LNG ship heads to Japan via the Arctic Ocean
November 27, 2012
A large tanker carrying liquified natural gas (LNG) is set to become the first ship of its type to sail across the Arctic. The ship left Hammerfest in the north of Norway on 7 November and will traverse the eastern arctic to Japan (via the northeast passage).
The specially equipped tanker named the Ob River has a strengthened hull. Ob River can carry up to 150,000 cubic metres (about 63,668 mt or 3.1 Bcf) of LNG. The LNG-tanker will be escorted by Russian nuclear powered icebreakers for most of the route along the north coast of Siberia.
The ship is due to arrive in early December and will shave 20 days of the normal voyage. The trip will save 40% of the distance, and 40% less fuel. Nineteen thousand ships went through the Suez canal last year; around 46 went through the northern sea/Arctic ocean route.
Demand for liquefied natural gas is high in Europe and Asia, where the fuel costs $10 to $16 per million British thermal units—far more than the $3.70 it fetches in the U.S. The U.S. is awash in natural gas, so much so that prices have fallen to historic lows and inventories are well above their five-year average. In fact, the price is so low that many energy companies no longer consider it profitable to drill. Unfortunately the US has only one small 40 year old LNG export facility at Nikiski, Alaska.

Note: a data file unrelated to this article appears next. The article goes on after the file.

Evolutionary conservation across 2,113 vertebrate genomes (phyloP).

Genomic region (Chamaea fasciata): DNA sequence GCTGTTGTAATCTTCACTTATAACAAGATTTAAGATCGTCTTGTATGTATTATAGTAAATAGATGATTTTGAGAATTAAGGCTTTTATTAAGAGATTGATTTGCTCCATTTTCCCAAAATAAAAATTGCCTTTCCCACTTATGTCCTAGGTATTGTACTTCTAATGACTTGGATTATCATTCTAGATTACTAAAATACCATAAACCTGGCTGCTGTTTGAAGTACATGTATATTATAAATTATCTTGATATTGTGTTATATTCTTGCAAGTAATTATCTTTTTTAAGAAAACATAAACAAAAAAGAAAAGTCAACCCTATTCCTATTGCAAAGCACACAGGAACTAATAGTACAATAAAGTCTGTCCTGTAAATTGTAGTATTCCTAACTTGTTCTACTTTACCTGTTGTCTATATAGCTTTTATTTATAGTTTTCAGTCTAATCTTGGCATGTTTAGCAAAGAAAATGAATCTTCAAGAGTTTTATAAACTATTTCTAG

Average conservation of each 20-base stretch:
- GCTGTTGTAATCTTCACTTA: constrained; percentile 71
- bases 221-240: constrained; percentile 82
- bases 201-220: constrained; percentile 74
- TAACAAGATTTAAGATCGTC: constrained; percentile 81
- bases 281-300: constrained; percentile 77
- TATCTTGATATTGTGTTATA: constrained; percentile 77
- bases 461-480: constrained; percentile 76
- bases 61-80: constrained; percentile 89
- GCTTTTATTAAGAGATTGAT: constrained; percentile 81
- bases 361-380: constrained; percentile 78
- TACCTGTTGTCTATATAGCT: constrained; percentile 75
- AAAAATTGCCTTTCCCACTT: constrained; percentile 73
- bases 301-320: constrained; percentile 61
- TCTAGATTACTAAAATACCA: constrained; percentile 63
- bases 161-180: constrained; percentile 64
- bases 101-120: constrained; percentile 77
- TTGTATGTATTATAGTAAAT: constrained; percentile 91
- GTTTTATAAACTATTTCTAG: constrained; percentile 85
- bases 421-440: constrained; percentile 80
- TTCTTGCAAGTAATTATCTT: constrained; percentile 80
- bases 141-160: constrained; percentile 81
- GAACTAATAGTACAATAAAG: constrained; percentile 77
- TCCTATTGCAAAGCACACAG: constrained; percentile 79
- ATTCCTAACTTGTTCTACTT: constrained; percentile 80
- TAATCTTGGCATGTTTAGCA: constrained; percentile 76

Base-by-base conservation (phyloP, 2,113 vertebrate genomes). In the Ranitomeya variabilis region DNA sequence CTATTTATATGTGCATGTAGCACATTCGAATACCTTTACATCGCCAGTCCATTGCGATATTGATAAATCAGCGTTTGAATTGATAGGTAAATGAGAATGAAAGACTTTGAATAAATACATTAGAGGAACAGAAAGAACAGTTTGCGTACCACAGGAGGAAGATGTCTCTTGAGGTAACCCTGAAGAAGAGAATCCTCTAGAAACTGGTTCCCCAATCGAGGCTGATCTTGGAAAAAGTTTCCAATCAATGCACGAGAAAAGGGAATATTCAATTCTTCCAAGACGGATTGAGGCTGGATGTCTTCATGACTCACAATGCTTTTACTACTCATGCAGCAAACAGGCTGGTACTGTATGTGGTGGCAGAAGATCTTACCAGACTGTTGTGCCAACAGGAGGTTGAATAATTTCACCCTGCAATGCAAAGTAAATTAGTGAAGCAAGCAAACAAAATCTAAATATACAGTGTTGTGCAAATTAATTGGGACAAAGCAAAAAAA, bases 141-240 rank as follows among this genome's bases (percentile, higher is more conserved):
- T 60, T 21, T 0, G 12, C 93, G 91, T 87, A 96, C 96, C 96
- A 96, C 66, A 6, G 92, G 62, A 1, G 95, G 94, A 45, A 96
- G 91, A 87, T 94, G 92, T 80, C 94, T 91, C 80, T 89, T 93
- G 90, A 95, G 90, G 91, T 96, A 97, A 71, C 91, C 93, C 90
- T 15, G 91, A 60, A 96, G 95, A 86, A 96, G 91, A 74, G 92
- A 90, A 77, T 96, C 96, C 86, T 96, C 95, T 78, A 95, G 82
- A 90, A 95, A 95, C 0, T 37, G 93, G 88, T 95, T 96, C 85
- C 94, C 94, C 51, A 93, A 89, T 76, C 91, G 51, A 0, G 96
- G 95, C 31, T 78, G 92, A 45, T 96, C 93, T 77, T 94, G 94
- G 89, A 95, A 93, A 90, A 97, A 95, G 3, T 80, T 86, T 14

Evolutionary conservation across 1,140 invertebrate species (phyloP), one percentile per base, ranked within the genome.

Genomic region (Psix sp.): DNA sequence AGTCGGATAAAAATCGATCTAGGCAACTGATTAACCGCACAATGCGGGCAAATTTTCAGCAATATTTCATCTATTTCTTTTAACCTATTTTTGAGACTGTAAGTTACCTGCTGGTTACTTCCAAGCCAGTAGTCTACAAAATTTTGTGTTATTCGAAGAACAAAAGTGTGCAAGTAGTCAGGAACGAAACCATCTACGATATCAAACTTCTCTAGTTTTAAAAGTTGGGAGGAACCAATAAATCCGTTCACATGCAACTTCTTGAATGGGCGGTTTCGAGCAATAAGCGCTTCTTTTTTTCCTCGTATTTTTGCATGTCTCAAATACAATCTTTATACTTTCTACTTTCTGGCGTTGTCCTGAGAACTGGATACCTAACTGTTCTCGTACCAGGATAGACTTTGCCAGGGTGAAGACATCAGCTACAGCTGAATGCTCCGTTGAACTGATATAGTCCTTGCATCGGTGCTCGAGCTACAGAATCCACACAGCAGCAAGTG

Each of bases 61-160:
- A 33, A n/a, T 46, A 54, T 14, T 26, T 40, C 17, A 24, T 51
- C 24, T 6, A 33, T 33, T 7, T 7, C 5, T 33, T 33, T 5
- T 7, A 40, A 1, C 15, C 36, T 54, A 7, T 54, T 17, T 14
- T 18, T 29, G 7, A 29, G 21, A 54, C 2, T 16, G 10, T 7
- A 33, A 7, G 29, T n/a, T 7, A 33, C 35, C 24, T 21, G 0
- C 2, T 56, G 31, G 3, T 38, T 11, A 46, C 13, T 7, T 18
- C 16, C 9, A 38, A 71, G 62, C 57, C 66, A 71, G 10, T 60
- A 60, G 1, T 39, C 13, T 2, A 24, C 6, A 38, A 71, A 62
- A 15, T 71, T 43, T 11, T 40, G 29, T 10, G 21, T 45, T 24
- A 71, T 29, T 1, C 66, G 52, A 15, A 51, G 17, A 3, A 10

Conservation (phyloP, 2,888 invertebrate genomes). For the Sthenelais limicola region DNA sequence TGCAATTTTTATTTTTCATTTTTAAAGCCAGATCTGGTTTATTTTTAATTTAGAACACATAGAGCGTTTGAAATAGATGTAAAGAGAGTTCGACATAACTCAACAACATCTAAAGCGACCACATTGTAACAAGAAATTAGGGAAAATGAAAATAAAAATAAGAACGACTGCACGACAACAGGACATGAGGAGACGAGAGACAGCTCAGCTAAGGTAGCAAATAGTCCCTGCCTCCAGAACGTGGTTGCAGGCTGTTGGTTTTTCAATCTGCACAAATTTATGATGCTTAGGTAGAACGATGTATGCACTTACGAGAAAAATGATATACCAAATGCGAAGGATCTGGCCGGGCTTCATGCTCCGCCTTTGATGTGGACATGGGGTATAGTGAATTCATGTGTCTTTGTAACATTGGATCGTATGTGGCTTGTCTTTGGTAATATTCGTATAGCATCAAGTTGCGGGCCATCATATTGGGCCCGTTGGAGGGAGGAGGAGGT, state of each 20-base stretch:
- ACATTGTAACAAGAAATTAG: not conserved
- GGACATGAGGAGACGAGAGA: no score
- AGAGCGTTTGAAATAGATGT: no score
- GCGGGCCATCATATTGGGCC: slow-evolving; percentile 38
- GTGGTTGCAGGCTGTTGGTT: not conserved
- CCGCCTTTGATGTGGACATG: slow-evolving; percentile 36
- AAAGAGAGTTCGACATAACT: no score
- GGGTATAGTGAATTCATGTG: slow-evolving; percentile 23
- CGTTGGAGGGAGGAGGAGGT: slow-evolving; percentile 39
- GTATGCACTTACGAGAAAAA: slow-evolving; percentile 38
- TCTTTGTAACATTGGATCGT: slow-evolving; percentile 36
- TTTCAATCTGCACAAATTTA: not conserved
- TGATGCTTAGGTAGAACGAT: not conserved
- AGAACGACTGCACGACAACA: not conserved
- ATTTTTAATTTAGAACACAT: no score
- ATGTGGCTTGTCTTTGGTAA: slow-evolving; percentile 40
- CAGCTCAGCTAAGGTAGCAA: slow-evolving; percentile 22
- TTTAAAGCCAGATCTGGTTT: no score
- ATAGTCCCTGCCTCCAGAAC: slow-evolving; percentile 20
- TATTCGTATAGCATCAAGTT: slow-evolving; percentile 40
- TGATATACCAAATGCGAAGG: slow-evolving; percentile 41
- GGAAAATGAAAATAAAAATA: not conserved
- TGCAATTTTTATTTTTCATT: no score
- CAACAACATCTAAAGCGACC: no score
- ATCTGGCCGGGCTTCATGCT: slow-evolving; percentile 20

The Statoil LNG Facility at Hammerfest produces 4.2 million tonnes per annum of LNG.
There are several noteworthy points on this story:
- The 2012 season for sailing the route will be historical for two reasons; never before has the sailing season been so long – and never before has so much cargo been shipped along the route. Increased traffic and a longer season suggests the north-west passage may become interesting for shippers as well.
- Norway is a world leader in developing its far northern hydrocarbon resources. Hammerfest is at 70 degrees north latitude, just a little south of Barrow Alaska. Being so far north did not stop Statoil from building an LNG facility. The Norwegians are taking advantage of favorable world markets for LNG.
- The superb Russian ice breaker fleet, the most capable in the world, makes such a voyage possible so late in the year. I would imagine the Russians would need to be paid for their efforts.
- The Fukushima Daiichi nuclear disaster of March 2011 has changed the market for LNG. Japan has increased the demand for LNG as it moves away from nuclear power. The high prices for LNG in Asia coupled with the vast quantities of supply in North America have caused a worldwide effort to plan LNG exports into the Asian market.
- a) Matt McGrath, "Gas tanker Ob River attempts first winter Arctic crossing" http://www.bbc.co.uk/news/science-environment-20454757